Fashion Faux Pas Can Cause Workplace Slip-Up

By Kathy Gurchiek Jul 8, 2008
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Employees hoping to move up in their organizations may want to rethink their workplace fashion choices, especially as summer temperatures climb.

Visible undergarments and tank tops rank overwhelmingly as the worst summer workplace fashion offenses, receiving 61 percent of 7,039 votes cast in a recent online survey at Monster.com by its U.S. users. Making up the other top workplace fashion offenses: flip flops (29 percent), shorts (7 percent) and T-shirts (3 percent).

While some organizations relax dress codes during the summer, there are choices such as Chino trousers; relaxed button-down shirts; and linen, polo or knitted shirts made out of breathable fabrics that can serve as workplace staples, Monster points out.

And in a separate poll, CareerBuilder.com found that 41 percent of 2,765 U.S. employers it surveyed said workers who dress well or professionally tend to be promoted more often than others at their organizations.

“Even though we are seeing a trend of more relaxed dress codes in the office, especially in summer, it doesn’t mean that professionalism should go out the window,” said Rosemary Haefner, vice president of HR for CareerBuilder.com, in a press release.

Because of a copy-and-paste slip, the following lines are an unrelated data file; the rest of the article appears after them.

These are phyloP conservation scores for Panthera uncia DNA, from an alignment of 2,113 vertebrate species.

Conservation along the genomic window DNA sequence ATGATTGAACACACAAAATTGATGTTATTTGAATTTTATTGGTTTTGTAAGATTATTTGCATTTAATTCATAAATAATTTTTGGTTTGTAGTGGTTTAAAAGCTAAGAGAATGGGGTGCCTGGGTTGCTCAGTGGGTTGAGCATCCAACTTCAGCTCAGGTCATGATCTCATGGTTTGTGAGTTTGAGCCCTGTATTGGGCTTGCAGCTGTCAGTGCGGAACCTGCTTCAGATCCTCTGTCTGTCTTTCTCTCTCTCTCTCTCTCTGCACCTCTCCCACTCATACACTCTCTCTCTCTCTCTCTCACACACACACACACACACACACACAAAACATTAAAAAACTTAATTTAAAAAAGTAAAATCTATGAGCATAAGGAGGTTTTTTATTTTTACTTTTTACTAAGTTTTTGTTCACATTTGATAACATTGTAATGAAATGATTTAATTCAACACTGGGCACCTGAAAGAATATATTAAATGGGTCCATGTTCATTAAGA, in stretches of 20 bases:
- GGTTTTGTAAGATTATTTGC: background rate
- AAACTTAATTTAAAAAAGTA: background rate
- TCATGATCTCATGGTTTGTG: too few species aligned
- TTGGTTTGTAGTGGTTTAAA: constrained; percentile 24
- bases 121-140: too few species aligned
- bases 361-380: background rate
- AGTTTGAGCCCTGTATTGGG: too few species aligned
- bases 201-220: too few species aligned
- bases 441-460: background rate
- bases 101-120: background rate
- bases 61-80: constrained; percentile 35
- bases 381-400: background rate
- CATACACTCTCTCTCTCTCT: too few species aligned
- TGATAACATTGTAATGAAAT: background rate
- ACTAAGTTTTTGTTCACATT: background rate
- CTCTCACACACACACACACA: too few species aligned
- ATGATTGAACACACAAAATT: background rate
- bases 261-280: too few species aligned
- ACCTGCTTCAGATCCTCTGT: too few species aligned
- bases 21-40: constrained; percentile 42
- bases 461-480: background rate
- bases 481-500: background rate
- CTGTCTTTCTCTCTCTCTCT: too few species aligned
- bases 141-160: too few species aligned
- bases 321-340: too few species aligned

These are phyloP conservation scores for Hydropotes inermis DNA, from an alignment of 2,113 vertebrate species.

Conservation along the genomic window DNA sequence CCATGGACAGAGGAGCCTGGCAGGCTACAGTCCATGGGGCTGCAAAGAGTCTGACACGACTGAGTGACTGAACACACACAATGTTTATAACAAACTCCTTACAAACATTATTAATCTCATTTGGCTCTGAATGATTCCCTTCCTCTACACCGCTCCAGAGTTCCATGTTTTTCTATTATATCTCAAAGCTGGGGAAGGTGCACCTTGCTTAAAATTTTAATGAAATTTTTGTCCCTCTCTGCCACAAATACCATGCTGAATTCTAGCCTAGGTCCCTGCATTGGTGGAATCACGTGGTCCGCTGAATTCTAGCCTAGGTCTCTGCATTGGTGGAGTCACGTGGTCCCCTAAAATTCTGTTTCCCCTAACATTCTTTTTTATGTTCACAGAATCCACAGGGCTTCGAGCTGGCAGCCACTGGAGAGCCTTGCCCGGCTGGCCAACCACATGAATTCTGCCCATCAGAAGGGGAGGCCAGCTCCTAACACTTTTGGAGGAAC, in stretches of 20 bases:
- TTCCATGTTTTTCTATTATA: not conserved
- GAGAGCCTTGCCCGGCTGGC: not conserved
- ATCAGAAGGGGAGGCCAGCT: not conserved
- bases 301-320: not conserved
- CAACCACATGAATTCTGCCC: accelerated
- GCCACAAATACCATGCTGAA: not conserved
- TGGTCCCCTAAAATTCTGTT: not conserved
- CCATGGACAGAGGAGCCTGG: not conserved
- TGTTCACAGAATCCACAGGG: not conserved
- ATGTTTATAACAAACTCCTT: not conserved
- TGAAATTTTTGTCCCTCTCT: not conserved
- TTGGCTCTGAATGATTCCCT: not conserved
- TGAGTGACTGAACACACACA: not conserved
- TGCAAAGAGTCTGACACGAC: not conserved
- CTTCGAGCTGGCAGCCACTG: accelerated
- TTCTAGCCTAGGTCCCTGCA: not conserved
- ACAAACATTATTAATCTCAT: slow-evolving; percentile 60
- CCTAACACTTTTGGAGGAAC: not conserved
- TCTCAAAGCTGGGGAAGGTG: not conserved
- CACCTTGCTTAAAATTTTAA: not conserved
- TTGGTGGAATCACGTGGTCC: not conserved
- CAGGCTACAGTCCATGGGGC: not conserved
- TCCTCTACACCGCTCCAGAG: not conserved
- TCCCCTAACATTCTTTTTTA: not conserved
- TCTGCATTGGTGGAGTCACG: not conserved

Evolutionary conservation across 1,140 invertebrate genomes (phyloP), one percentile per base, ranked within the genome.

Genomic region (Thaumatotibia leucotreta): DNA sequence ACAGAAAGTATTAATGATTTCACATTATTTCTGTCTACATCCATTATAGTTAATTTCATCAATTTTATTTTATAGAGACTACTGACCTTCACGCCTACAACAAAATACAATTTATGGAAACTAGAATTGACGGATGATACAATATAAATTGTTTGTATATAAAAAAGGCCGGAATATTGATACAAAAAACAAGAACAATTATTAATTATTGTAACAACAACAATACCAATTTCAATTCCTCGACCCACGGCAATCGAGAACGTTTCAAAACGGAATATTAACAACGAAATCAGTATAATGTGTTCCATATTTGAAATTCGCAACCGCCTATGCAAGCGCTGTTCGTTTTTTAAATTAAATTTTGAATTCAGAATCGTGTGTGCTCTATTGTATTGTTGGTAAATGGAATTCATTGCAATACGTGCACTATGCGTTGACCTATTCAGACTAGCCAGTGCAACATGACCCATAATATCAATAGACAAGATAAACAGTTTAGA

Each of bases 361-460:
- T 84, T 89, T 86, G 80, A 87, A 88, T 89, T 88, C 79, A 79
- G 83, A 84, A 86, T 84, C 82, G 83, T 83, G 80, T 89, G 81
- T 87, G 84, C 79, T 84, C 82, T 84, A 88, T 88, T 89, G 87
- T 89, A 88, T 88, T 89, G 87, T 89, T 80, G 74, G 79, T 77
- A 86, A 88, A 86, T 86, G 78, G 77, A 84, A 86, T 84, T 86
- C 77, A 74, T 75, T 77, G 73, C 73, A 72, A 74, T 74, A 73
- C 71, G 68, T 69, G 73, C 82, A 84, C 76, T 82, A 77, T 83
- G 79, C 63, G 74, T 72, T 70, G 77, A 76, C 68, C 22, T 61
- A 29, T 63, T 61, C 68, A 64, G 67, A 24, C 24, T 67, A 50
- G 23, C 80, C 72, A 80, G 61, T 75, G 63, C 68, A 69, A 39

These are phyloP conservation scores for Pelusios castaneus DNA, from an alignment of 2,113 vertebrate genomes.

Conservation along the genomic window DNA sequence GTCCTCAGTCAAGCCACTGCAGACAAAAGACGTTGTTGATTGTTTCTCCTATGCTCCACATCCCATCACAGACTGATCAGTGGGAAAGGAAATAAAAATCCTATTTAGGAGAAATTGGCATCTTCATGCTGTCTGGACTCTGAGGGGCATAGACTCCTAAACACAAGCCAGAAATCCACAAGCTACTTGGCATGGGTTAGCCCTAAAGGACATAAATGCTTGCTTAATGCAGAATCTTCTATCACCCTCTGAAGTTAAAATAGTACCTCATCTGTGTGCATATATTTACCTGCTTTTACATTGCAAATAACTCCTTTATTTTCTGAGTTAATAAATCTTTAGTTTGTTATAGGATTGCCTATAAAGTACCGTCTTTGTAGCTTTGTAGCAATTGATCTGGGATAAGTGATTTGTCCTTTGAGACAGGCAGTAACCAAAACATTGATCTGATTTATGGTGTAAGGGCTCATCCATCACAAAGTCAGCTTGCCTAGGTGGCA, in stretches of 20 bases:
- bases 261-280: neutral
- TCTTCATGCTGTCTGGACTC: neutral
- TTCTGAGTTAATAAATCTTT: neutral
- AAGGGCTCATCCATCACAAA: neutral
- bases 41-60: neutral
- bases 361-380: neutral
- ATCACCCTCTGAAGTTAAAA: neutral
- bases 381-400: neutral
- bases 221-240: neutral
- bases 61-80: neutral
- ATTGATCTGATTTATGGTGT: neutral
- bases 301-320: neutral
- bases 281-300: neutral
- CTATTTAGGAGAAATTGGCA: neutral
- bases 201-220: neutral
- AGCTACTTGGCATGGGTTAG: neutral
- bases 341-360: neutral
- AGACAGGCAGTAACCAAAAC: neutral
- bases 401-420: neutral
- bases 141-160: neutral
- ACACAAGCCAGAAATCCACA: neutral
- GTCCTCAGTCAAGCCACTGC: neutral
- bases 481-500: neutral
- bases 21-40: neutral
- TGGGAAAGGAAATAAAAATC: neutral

More than one-third of employers have sent employees home for dressing inappropriately, and some organizations ban certain items of clothing and footwear, CareerBuilder.com found in its survey, conducted in February and March 2008. On the “do not wear” list:

  • Flip flops, 64 percent.
  • Mini-skirts, 49 percent.
  • Jeans, 28 percent.

“How you dress can play an important role in how others perceive you at work, and dressing professionally can help you project a motivated and dedicated image,” Haefner said.

There might be generational issues that require some intervention. As HR Magazine reported in its January 2008 issue, millennials might be uneducated about such basics as what constitutes proper attire.

Not dressing appropriately could have international repercussions for an organization, as some countries perceive casual dress in the workplace as a sign of disrespect, according to a SHRM Online report.

The connection between workplace attire and promotion depends on the industry, CareerBuilder.com points out.

In the financial services industry, for example, 55 percent of employers in that sector said employees who dress professionally tend to be promoted more often than others. Information technology and manufacturing: Not so much. Only 37 percent and 34 percent, respectively, said employees in those sectors tend to be promoted more often because of their attire.

Kathy Gurchiek is associate editor for HR News. She can be reached at kgurchiek@shrm.org.

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